In Depth

Why everyone’s talking about vaping

Trump administration threatens to ban flavoured e-cigarettes after six deaths are linked to them

Donald Trump is considering plans to ban flavoured e-cigarette products after six people reportedly died from vaping-related illnesses.

The US president told a press conference this week that vaping was a “new problem”, especially for children, and confirmed that the US Food and Drug Administration (FDA) would soon finalise a plan to take all non-tobacco flavours off the market.

The FDA stated at the same press conference that there have been “six deaths and 450 reported cases of lung illness tied to vaping across 33 states”, the BBC reports. And this month Michigan became the first state to ban flavoured e-cigarettes.

Experts are now warning people should avoid all e-cigarettes until the cause of the deaths and illnesses is clear.

Trump told reporters that his administration would implement strong rules to protect “innocent children”, referencing his wife Melania and 13-year-old son Barron.

“We can’t allow people to get sick and we can’t have our youth be so affected,” he said. “That’s how the first lady got involved. She’s got a son, together, that is a beautiful young man and she feels very, very strongly about it.

“She’s seen it. We’re both reading it, a lot of people are reading it. But people are dying with vaping so we’re looking at it very, very closely.”

However, despite the concerns that recent deaths have raised, analysts have noticed that the phenomenon appears to be affecting only the US, with Politico describing the issue as “Europe’s missing ‘vaping sickness’”.

Here’s why everyone’s talking about vaping.

What happened?

In 2019 in the US, there have been 450 reported cases of lung illness tied to vaping, leading to six deaths.

But while hundreds of e-cigarette users in the country have fallen ill, investigators haven’t yet identified the cause.

Sky News notes that “no single product, ingredient or additive has been identified, but many cases involve devices that use a substance [THC] found in cannabis”.

CNN reports that the most recent death, which occurred in Kansas this week, involved a patient who was older than 50, had a history of underlying health issues and “was hospitalised with symptoms that progressed rapidly”.

What have governments done?

FDA spokeswoman Stephanie Caccomo said on Tuesday that ending the issue was a “top priority” for the agency, adding: “At this time, more information is needed to better understand whether there's a relationship between any specific products or substances and the reported illnesses.”

She added that in order to “combat the epidemic rise in youth use of e-cigarettes, we're aggressively enforcing the law and investing in campaigns to educate youth about the dangers of e-cigarette use”.

In response to the news, the Trump administration is now finalising a ban on flavoured e-cigarettes, a continuation of a growing push by Democrats and Republicans in Congress to implement bans, age limits and other restrictions.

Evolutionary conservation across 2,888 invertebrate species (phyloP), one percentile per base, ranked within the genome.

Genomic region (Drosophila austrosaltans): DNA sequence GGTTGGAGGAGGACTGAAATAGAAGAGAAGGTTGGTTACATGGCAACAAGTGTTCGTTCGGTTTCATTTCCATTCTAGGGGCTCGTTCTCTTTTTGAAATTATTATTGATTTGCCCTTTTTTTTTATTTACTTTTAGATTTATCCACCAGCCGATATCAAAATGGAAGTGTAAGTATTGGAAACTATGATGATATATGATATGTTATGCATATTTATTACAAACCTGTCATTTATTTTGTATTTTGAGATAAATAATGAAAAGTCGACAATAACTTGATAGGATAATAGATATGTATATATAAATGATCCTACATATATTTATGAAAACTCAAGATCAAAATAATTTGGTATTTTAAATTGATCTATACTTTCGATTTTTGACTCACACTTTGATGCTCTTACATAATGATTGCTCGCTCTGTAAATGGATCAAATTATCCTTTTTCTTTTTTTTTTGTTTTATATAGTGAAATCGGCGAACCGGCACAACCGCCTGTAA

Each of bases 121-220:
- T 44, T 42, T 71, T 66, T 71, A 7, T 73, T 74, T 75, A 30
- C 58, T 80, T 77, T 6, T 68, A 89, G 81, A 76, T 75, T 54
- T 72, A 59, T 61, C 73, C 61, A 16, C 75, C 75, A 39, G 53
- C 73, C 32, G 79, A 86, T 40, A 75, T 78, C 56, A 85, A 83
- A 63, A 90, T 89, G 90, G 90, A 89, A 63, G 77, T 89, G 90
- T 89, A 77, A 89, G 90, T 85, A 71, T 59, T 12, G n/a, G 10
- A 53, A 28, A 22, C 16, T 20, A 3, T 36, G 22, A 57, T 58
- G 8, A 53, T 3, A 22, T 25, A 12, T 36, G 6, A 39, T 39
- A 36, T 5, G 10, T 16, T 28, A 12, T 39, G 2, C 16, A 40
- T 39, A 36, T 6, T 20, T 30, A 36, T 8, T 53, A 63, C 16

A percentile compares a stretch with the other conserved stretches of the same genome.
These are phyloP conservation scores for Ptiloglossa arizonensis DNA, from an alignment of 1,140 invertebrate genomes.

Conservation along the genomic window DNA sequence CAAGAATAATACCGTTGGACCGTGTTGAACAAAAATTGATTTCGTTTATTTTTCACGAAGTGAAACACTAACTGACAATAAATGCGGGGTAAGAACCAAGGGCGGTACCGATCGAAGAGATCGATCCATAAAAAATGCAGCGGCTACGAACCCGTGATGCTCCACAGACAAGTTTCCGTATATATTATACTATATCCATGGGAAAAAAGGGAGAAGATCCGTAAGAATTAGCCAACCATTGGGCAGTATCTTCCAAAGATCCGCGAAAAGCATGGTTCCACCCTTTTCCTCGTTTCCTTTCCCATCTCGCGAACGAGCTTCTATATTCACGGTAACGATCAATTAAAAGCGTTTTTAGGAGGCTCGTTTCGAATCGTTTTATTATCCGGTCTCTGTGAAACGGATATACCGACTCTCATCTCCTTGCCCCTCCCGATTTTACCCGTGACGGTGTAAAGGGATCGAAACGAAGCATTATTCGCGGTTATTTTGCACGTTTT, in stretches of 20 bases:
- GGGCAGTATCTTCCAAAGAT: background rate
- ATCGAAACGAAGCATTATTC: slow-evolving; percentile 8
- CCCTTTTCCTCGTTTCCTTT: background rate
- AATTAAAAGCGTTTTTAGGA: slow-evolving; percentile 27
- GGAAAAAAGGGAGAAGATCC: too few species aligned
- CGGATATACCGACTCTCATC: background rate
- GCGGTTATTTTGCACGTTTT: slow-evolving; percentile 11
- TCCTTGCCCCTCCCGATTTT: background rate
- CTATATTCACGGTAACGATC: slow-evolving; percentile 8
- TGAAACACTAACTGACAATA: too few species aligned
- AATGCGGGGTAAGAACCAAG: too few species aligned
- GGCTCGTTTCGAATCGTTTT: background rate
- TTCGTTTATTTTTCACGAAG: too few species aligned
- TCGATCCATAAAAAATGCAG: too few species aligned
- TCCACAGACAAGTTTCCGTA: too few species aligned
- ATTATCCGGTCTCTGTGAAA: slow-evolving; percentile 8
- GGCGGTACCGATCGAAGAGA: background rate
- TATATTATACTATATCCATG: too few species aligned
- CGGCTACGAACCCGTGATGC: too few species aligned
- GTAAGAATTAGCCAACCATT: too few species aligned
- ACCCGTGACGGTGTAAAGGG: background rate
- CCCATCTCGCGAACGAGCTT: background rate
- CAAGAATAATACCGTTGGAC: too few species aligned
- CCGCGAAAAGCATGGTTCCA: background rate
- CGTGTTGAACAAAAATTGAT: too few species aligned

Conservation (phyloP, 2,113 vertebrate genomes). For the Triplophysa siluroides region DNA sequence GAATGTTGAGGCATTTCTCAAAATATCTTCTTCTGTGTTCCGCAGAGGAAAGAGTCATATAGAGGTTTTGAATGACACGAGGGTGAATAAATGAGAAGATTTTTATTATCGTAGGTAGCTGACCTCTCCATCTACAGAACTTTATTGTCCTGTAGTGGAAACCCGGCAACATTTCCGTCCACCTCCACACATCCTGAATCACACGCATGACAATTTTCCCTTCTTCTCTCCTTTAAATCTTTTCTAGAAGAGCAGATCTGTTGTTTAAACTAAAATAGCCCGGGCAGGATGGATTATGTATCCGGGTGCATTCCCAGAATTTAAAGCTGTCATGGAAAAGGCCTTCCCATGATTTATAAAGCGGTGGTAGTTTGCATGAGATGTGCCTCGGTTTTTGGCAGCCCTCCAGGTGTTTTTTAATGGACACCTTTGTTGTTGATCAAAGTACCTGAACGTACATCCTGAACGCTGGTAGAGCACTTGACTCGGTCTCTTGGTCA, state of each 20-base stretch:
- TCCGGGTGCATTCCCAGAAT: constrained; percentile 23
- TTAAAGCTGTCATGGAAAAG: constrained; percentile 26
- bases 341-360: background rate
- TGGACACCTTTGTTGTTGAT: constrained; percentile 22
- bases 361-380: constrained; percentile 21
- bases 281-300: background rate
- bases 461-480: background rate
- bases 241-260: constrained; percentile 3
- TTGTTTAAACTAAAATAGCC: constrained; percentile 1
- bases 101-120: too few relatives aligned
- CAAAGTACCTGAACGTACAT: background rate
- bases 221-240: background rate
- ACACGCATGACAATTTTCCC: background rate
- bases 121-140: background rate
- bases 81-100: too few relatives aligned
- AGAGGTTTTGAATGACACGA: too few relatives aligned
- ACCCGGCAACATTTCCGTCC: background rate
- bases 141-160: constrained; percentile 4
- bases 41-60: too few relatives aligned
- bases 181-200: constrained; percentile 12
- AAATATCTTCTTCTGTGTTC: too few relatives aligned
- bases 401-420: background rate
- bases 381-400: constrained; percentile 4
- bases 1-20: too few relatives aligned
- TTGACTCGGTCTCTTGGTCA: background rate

The Vapor Technology Association countered that there was “no indication” that vaping was to blame for recent cases of lung illness, adding that “flavoured vaping products have been shown to be one of the most effective smoking cessation tools”, reports Politico.

“Barring flavours would be a public health travesty,” the group said in a statement.

However, Europe and the UK in particular, where vaping is hugely popular, have not seen a similar health crisis in relation to vaping.

Politico reports that some health experts have cited tighter regulations on vaping products as a reason for the difference, and that a ban on e-cigarettes would drive people back to smoking tobacco.

“You’re terrifying people who are benefiting from vaping by not smoking,” said Clive Bates, a former chief of the UK charity Action on Smoking and Health (ASH).

However, the news site also notes that the difference in numbers between Europe and the US is due to inadequate reporting in the EU, where experts aren’t “always able to say who’s keeping track on this side of the Atlantic. An EU-wide reporting system is still in the works, and a broad analysis of e-cigarette safety is only due in the fall of 2020.”

What next?

It depends on what investigators find, but the tide appears to be turning against vaping.

CNN reports that one study published in the Journal of the American College of Cardiology in May found that e-cigarette flavours can “damage the cells that line your blood vessels and perhaps your heart health down the line”, while another study in August found that vaping “temporarily impacts blood vessel function in healthy people”.

Stephen Amesbury, a pulmonologist and critical care physician at Advocate Condell Medical Centre in Illinois, said scientists are “very early in the stages of finding out what problems may come up from vaping” but added that “there really isn't enough vaping history to say what's going to happen 10, 20, 30 years down the road”, CNN reports.

Under Trump’s proposal, the crackdown on vaping would require makers of e-cigarette packets to seek approval from the FDA by May 2020.

The Times suggests that such a ban on flavours would “represent a huge blow to the vaping industry”, including companies such as Juul, which has “grown into a multibillion-dollar business by selling mint, fruit and dessert-flavoured nicotine products”.

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